Freedom of religion in Indonesia
The Indonesian constitution provides for freedom of religion. The government generally respects religious freedom for the six officially recognized religions: Islam, Protestantism, Catholicism, Hinduism, Buddhism, and Confucianism. However, ongoing restrictions, particularly on religions not sanctioned by the government and sects of the recognized religions considered deviant, are exceptions. Questioning any of the six above can lead to five years in prison for "insulting a major religion" and six more years if the Internet is used.
According to the 2010 census, 87% percent of the population is Muslim, 7% Protestant, 3% Catholic, 2% Hindu, 1% Buddhist, <1% Confucianism, <1% other, and <1% unstated or not asked.
Most Muslims in the country are Sunni. The two largest Muslim social organizations, Nahdlatul Ulama and Muhammadiyah, claimed 40 million and 30 million Sunni followers, respectively. There are also an estimated one million to three million Shi'a Muslims.
The constitution provides for freedom of religion, accords "all persons the right to worship according to their own religion or belief," and states that "the nation is based upon belief in one supreme God." The first tenet of the country's national ideology, Pancasila, similarly declares belief in one God. The government does not allow for not believing in God. Government employees must swear allegiance to the nation and to the Pancasila ideology. Other laws and policies placed restrictions on certain types of religious activity, particularly among unrecognized religious groups and "deviant" sects of recognized religious groups. The central government did not invoke its constitutional authority to review or revoke local laws that violated freedom of religion.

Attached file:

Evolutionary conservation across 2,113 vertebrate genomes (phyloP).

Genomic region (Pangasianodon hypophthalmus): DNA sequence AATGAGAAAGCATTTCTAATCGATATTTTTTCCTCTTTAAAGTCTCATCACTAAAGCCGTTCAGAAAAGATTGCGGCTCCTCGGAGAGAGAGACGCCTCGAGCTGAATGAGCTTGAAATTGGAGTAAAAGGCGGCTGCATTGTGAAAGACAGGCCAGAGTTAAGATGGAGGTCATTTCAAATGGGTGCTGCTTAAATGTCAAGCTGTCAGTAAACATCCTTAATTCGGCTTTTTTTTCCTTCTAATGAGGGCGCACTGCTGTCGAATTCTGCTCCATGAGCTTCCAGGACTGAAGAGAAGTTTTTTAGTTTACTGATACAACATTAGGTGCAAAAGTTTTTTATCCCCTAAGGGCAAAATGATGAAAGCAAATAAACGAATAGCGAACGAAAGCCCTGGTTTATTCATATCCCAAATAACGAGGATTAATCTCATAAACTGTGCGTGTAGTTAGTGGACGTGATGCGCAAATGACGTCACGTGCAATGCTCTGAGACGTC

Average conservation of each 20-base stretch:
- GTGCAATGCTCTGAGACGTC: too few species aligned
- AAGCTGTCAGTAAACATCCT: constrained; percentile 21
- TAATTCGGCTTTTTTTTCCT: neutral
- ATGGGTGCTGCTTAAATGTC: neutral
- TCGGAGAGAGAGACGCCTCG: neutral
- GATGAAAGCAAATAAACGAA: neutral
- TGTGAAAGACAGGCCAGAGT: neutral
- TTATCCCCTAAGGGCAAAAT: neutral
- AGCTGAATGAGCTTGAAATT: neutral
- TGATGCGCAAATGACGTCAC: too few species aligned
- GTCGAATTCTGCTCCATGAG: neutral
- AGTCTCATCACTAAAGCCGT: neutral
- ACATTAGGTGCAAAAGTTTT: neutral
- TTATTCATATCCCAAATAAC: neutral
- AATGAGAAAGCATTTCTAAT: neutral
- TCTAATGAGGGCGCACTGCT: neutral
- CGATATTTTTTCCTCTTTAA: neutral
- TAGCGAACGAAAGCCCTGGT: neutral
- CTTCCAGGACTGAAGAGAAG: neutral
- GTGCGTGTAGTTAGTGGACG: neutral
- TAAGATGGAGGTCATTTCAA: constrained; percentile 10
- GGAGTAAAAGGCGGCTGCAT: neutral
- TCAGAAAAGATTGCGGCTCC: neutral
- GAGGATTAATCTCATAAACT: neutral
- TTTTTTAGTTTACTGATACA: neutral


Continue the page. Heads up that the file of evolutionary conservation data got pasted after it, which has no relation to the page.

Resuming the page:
Aceh remained the only province authorized by the central government to implement Islamic law (Shari'a), and non-Muslims in the province remained exempt from Shari'a. Some local governments outside of Aceh also have laws with elements of Shari'a that abrogate certain rights of women and religious minorities. Aceh adopted a Shari'a based penal code imposing physical punishment for violations.
The Ministry of Religious Affairs extends official status to six religious groups: Islam, Catholicism, Protestantism, Buddhism, Hinduism, and Confucianism. Unrecognized groups may register with the Ministry of Culture and Tourism as social organizations. Although these groups have the right to establish a house of worship, obtain identity cards, and register marriages and births, they sometimes face administrative difficulties in doing so. In some cases these challenges make it more difficult for individuals to find jobs or enroll children in school. Legally, identity card applications are now acceptable when the "religion" section is left blank; however, members of some groups reported that they sometimes faced obstacles.